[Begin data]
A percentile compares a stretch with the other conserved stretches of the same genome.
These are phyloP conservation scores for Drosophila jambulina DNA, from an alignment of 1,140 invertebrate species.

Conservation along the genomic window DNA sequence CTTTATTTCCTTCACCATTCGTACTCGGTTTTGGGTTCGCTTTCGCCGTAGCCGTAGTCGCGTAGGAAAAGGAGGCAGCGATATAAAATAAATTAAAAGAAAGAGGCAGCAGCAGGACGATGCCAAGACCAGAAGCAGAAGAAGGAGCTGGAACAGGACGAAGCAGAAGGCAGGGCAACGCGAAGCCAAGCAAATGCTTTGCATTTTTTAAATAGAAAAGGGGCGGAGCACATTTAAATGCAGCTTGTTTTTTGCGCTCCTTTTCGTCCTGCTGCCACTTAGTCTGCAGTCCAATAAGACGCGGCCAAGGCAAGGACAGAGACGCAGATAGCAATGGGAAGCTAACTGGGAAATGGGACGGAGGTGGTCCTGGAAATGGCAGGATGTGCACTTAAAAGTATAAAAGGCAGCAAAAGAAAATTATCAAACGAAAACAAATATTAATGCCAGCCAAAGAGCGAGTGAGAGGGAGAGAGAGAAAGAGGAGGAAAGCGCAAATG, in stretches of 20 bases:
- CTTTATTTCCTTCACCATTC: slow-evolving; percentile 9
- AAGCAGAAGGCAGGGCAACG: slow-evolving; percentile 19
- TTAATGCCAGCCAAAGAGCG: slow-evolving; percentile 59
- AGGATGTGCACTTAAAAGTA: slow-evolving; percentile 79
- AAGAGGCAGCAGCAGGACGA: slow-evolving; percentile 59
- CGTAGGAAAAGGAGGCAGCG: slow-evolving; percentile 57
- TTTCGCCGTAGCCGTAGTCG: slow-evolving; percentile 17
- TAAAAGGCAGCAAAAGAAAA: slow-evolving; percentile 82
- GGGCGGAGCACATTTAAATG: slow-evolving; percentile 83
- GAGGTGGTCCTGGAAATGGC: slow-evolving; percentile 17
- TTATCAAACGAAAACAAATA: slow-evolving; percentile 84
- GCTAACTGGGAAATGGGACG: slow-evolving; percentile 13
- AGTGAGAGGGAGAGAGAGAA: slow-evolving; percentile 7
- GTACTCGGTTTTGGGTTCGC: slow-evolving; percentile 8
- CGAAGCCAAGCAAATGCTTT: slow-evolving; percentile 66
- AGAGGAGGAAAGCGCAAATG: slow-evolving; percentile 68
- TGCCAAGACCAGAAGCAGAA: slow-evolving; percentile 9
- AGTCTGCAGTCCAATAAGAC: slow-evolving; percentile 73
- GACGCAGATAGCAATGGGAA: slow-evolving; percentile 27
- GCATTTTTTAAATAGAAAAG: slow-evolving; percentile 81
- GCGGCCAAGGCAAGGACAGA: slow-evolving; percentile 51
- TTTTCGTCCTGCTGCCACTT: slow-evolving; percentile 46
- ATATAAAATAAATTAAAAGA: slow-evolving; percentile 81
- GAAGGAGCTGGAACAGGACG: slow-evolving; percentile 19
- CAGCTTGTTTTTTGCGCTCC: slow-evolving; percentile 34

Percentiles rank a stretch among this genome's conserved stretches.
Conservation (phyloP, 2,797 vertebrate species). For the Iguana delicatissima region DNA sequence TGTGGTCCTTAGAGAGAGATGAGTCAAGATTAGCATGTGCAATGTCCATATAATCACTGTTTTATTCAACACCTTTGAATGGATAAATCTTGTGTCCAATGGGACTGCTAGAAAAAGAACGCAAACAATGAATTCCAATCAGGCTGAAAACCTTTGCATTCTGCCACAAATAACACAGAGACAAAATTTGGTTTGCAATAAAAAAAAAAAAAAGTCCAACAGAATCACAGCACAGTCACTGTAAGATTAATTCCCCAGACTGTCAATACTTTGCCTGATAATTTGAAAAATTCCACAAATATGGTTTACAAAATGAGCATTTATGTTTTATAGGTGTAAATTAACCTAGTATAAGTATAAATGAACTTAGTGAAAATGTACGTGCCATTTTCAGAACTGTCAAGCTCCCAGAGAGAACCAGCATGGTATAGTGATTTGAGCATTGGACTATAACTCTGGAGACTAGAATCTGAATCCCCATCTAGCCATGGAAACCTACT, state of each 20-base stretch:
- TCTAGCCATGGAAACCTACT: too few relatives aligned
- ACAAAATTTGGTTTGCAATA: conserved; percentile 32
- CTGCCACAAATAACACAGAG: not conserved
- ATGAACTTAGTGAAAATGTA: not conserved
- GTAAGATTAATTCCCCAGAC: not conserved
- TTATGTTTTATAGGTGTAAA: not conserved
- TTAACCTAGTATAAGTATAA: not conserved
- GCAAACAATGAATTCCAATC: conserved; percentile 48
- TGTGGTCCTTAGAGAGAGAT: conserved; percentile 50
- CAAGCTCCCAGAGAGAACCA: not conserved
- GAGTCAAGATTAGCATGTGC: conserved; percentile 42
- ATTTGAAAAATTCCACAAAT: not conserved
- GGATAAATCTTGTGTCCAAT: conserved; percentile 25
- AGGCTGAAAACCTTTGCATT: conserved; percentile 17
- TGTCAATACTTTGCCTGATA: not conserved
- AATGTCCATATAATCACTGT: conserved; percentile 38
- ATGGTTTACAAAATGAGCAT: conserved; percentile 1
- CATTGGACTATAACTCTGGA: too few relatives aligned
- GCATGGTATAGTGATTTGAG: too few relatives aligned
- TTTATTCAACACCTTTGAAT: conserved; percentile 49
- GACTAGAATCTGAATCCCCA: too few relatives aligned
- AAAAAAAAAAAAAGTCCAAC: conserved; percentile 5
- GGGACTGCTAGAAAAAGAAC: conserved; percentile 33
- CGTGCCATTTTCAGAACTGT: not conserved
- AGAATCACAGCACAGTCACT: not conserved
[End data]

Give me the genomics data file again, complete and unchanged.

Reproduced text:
A percentile compares a stretch with the other conserved stretches of the same genome.
These are phyloP conservation scores for Drosophila jambulina DNA, from an alignment of 1,140 invertebrate species.

Conservation along the genomic window DNA sequence CTTTATTTCCTTCACCATTCGTACTCGGTTTTGGGTTCGCTTTCGCCGTAGCCGTAGTCGCGTAGGAAAAGGAGGCAGCGATATAAAATAAATTAAAAGAAAGAGGCAGCAGCAGGACGATGCCAAGACCAGAAGCAGAAGAAGGAGCTGGAACAGGACGAAGCAGAAGGCAGGGCAACGCGAAGCCAAGCAAATGCTTTGCATTTTTTAAATAGAAAAGGGGCGGAGCACATTTAAATGCAGCTTGTTTTTTGCGCTCCTTTTCGTCCTGCTGCCACTTAGTCTGCAGTCCAATAAGACGCGGCCAAGGCAAGGACAGAGACGCAGATAGCAATGGGAAGCTAACTGGGAAATGGGACGGAGGTGGTCCTGGAAATGGCAGGATGTGCACTTAAAAGTATAAAAGGCAGCAAAAGAAAATTATCAAACGAAAACAAATATTAATGCCAGCCAAAGAGCGAGTGAGAGGGAGAGAGAGAAAGAGGAGGAAAGCGCAAATG, in stretches of 20 bases:
- CTTTATTTCCTTCACCATTC: slow-evolving; percentile 9
- AAGCAGAAGGCAGGGCAACG: slow-evolving; percentile 19
- TTAATGCCAGCCAAAGAGCG: slow-evolving; percentile 59
- AGGATGTGCACTTAAAAGTA: slow-evolving; percentile 79
- AAGAGGCAGCAGCAGGACGA: slow-evolving; percentile 59
- CGTAGGAAAAGGAGGCAGCG: slow-evolving; percentile 57
- TTTCGCCGTAGCCGTAGTCG: slow-evolving; percentile 17
- TAAAAGGCAGCAAAAGAAAA: slow-evolving; percentile 82
- GGGCGGAGCACATTTAAATG: slow-evolving; percentile 83
- GAGGTGGTCCTGGAAATGGC: slow-evolving; percentile 17
- TTATCAAACGAAAACAAATA: slow-evolving; percentile 84
- GCTAACTGGGAAATGGGACG: slow-evolving; percentile 13
- AGTGAGAGGGAGAGAGAGAA: slow-evolving; percentile 7
- GTACTCGGTTTTGGGTTCGC: slow-evolving; percentile 8
- CGAAGCCAAGCAAATGCTTT: slow-evolving; percentile 66
- AGAGGAGGAAAGCGCAAATG: slow-evolving; percentile 68
- TGCCAAGACCAGAAGCAGAA: slow-evolving; percentile 9
- AGTCTGCAGTCCAATAAGAC: slow-evolving; percentile 73
- GACGCAGATAGCAATGGGAA: slow-evolving; percentile 27
- GCATTTTTTAAATAGAAAAG: slow-evolving; percentile 81
- GCGGCCAAGGCAAGGACAGA: slow-evolving; percentile 51
- TTTTCGTCCTGCTGCCACTT: slow-evolving; percentile 46
- ATATAAAATAAATTAAAAGA: slow-evolving; percentile 81
- GAAGGAGCTGGAACAGGACG: slow-evolving; percentile 19
- CAGCTTGTTTTTTGCGCTCC: slow-evolving; percentile 34

Percentiles rank a stretch among this genome's conserved stretches.
Conservation (phyloP, 2,797 vertebrate species). For the Iguana delicatissima region DNA sequence TGTGGTCCTTAGAGAGAGATGAGTCAAGATTAGCATGTGCAATGTCCATATAATCACTGTTTTATTCAACACCTTTGAATGGATAAATCTTGTGTCCAATGGGACTGCTAGAAAAAGAACGCAAACAATGAATTCCAATCAGGCTGAAAACCTTTGCATTCTGCCACAAATAACACAGAGACAAAATTTGGTTTGCAATAAAAAAAAAAAAAAGTCCAACAGAATCACAGCACAGTCACTGTAAGATTAATTCCCCAGACTGTCAATACTTTGCCTGATAATTTGAAAAATTCCACAAATATGGTTTACAAAATGAGCATTTATGTTTTATAGGTGTAAATTAACCTAGTATAAGTATAAATGAACTTAGTGAAAATGTACGTGCCATTTTCAGAACTGTCAAGCTCCCAGAGAGAACCAGCATGGTATAGTGATTTGAGCATTGGACTATAACTCTGGAGACTAGAATCTGAATCCCCATCTAGCCATGGAAACCTACT, state of each 20-base stretch:
- TCTAGCCATGGAAACCTACT: too few relatives aligned
- ACAAAATTTGGTTTGCAATA: conserved; percentile 32
- CTGCCACAAATAACACAGAG: not conserved
- ATGAACTTAGTGAAAATGTA: not conserved
- GTAAGATTAATTCCCCAGAC: not conserved
- TTATGTTTTATAGGTGTAAA: not conserved
- TTAACCTAGTATAAGTATAA: not conserved
- GCAAACAATGAATTCCAATC: conserved; percentile 48
- TGTGGTCCTTAGAGAGAGAT: conserved; percentile 50
- CAAGCTCCCAGAGAGAACCA: not conserved
- GAGTCAAGATTAGCATGTGC: conserved; percentile 42
- ATTTGAAAAATTCCACAAAT: not conserved
- GGATAAATCTTGTGTCCAAT: conserved; percentile 25
- AGGCTGAAAACCTTTGCATT: conserved; percentile 17
- TGTCAATACTTTGCCTGATA: not conserved
- AATGTCCATATAATCACTGT: conserved; percentile 38
- ATGGTTTACAAAATGAGCAT: conserved; percentile 1
- CATTGGACTATAACTCTGGA: too few relatives aligned
- GCATGGTATAGTGATTTGAG: too few relatives aligned
- TTTATTCAACACCTTTGAAT: conserved; percentile 49
- GACTAGAATCTGAATCCCCA: too few relatives aligned
- AAAAAAAAAAAAAGTCCAAC: conserved; percentile 5
- GGGACTGCTAGAAAAAGAAC: conserved; percentile 33
- CGTGCCATTTTCAGAACTGT: not conserved
- AGAATCACAGCACAGTCACT: not conserved